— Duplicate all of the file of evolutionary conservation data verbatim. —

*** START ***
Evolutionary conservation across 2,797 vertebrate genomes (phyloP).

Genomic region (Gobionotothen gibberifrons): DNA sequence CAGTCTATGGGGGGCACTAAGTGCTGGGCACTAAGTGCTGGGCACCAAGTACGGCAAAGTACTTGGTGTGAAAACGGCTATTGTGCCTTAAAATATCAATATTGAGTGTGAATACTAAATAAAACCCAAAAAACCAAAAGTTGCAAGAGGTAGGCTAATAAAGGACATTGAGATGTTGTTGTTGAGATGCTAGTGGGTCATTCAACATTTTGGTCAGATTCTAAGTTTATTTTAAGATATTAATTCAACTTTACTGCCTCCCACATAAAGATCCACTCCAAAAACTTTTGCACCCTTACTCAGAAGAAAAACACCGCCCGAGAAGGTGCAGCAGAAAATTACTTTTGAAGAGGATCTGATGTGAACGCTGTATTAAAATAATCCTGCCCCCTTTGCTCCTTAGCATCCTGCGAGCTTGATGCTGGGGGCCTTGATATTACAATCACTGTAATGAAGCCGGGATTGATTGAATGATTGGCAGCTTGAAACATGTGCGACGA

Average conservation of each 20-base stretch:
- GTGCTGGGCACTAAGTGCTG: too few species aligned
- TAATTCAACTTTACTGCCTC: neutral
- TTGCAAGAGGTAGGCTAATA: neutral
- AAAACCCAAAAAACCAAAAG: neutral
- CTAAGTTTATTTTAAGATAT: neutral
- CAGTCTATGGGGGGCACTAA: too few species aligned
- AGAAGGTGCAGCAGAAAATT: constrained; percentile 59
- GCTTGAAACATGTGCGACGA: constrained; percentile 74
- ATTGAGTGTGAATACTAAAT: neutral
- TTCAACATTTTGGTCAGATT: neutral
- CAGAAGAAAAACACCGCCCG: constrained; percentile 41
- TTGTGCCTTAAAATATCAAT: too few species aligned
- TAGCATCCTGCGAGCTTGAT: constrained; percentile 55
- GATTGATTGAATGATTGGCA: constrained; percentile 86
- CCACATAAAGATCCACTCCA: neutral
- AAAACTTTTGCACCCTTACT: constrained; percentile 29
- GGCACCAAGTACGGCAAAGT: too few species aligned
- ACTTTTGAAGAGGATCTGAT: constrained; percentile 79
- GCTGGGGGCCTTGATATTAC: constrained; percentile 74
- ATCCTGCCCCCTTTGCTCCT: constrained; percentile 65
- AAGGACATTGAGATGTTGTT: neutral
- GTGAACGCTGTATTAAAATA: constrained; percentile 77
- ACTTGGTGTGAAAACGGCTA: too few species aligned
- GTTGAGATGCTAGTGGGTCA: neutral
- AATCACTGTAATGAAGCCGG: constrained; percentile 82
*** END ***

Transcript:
Evolutionary conservation across 2,797 vertebrate genomes (phyloP).

Genomic region (Gobionotothen gibberifrons): DNA sequence CAGTCTATGGGGGGCACTAAGTGCTGGGCACTAAGTGCTGGGCACCAAGTACGGCAAAGTACTTGGTGTGAAAACGGCTATTGTGCCTTAAAATATCAATATTGAGTGTGAATACTAAATAAAACCCAAAAAACCAAAAGTTGCAAGAGGTAGGCTAATAAAGGACATTGAGATGTTGTTGTTGAGATGCTAGTGGGTCATTCAACATTTTGGTCAGATTCTAAGTTTATTTTAAGATATTAATTCAACTTTACTGCCTCCCACATAAAGATCCACTCCAAAAACTTTTGCACCCTTACTCAGAAGAAAAACACCGCCCGAGAAGGTGCAGCAGAAAATTACTTTTGAAGAGGATCTGATGTGAACGCTGTATTAAAATAATCCTGCCCCCTTTGCTCCTTAGCATCCTGCGAGCTTGATGCTGGGGGCCTTGATATTACAATCACTGTAATGAAGCCGGGATTGATTGAATGATTGGCAGCTTGAAACATGTGCGACGA

Average conservation of each 20-base stretch:
- GTGCTGGGCACTAAGTGCTG: too few species aligned
- TAATTCAACTTTACTGCCTC: neutral
- TTGCAAGAGGTAGGCTAATA: neutral
- AAAACCCAAAAAACCAAAAG: neutral
- CTAAGTTTATTTTAAGATAT: neutral
- CAGTCTATGGGGGGCACTAA: too few species aligned
- AGAAGGTGCAGCAGAAAATT: constrained; percentile 59
- GCTTGAAACATGTGCGACGA: constrained; percentile 74
- ATTGAGTGTGAATACTAAAT: neutral
- TTCAACATTTTGGTCAGATT: neutral
- CAGAAGAAAAACACCGCCCG: constrained; percentile 41
- TTGTGCCTTAAAATATCAAT: too few species aligned
- TAGCATCCTGCGAGCTTGAT: constrained; percentile 55
- GATTGATTGAATGATTGGCA: constrained; percentile 86
- CCACATAAAGATCCACTCCA: neutral
- AAAACTTTTGCACCCTTACT: constrained; percentile 29
- GGCACCAAGTACGGCAAAGT: too few species aligned
- ACTTTTGAAGAGGATCTGAT: constrained; percentile 79
- GCTGGGGGCCTTGATATTAC: constrained; percentile 74
- ATCCTGCCCCCTTTGCTCCT: constrained; percentile 65
- AAGGACATTGAGATGTTGTT: neutral
- GTGAACGCTGTATTAAAATA: constrained; percentile 77
- ACTTGGTGTGAAAACGGCTA: too few species aligned
- GTTGAGATGCTAGTGGGTCA: neutral
- AATCACTGTAATGAAGCCGG: constrained; percentile 82